About this Research Topic
The subpolar North Atlantic Ocean is characterized by its rich ecosystems – rapid spring blooms, vast energy-rich zooplankton stocks, huge migratory pelagic fish stocks, large seabird colonies and highly productive demersal fish stocks on the shelves surrounding the oceanic basins.
The strong atmospheric jet stream traversing subpolar waters induces cooling and deep water formation and this fuels a huge volume of water with nutrients - every winter. These drivers control the subpolar gyre - a large body of cold and low-saline subarctic water, which circulates counterclockwise south of Iceland and Greenland. These processes are intrinsically linked to the Atlantic Meridional Overturning Circulation (AMOC) - a principal driver of the Earth’s climate system.
A growing body of literature has illustrated how the size and circulation intensity of the subpolar gyre regulates e.g. temperature, salinity, nutrient and phytoplankton concentration, abundances of key zooplankton species, stock size, spawning distribution and feeding migration route of pelagic fish stocks (blue whiting, mackerel and herring), biomass of demersal fish stocks, breeding success of seabirds and the annual number of pilot whales beached in the Faroe Islands back several centuries.
Studies have furthermore revealed that temperatures in the subpolar North Atlantic - and thus the strong ocean dynamics which drive changes in this key parameter – is potentially predictable, with a time horizon of 1-3 years. This underscores that improving our understanding of the clear bio-physical couplings in these waters might result in socio-economic benefits.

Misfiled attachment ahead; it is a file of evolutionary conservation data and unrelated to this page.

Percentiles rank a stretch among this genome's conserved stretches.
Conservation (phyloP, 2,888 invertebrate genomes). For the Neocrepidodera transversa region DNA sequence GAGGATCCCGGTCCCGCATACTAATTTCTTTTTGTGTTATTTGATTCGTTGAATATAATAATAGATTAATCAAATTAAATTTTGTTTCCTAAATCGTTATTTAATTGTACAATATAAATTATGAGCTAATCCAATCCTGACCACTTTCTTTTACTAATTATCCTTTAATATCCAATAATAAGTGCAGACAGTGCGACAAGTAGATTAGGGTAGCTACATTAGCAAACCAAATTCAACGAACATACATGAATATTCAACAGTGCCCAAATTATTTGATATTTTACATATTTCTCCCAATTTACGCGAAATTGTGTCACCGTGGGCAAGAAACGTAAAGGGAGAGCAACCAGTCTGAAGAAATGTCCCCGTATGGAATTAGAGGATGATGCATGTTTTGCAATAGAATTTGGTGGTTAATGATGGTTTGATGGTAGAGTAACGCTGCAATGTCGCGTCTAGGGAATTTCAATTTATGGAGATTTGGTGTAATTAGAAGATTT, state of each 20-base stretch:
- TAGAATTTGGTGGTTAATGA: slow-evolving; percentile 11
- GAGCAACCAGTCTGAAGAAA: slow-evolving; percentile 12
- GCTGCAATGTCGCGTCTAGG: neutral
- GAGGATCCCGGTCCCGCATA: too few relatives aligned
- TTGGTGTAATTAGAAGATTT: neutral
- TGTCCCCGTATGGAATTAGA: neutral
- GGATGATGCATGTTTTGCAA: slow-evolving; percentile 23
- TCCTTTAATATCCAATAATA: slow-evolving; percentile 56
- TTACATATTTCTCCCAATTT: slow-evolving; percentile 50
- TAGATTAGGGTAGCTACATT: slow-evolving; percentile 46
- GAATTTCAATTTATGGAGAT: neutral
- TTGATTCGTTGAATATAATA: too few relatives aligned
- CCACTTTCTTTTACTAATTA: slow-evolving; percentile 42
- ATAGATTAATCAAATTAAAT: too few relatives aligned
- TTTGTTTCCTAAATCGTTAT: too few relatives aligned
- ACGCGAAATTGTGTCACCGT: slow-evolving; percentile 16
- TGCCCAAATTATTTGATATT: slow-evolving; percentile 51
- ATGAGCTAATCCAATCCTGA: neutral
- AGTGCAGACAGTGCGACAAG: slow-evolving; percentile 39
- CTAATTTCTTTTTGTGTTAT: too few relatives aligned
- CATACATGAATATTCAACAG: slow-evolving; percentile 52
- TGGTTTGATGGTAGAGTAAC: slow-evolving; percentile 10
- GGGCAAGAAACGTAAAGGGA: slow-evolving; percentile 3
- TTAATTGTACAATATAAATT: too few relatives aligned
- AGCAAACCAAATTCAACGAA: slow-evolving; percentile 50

Large-scale indices (e.g. the gyre index) have been used to collectively discuss key trends in several components of this vast pelagic complex. In addition, it has become evident that the adjacent shelf ecosystems should not be studied separately, but rather integrated into a larger perspective, which includes the oceanic waters connecting these shelves. Marked ecosystem variability reverberates in the national economies of fishery-dependent societies in the northeastern Atlantic. Since the northeastern Atlantic is ‘the cradle’ of physical oceanography, this region also provides many of the longest physical and biological records available.
Emerging evidence shows that the Norwegian Sea gyre impacts the Nordic Seas in a similar way as the subpolar gyre influences the North Atlantic.
This multidisciplinary Research Topic will bring together research articles under themes related to physical drivers of biogeographical shifts in the northeastern Atlantic and adjacent shelves, e.g.:
• Oceanic and shelf systems separately and/or the interplay between these domains
• Single species or multi-species (food chain) interactions
• Novel methods and approaches for characterizing ocean-shelf biogeography
• Mini-reviews highlighting key knowledge gaps in our current understanding of physical drivers of biogeography and ocean-shelf dynamics
• Natural climate variability and/or future climate change
• Potential socio-economic impacts
Keywords: climate variability, ecosystem variability, northeastern Atlantic, predictability, ocean-shelf interaction
Important Note: All contributions to this Research Topic must be within the scope of the section and journal to which they are submitted, as defined in their mission statements. Frontiers reserves the right to guide an out-of-scope manuscript to a more suitable section or journal at any stage of peer review.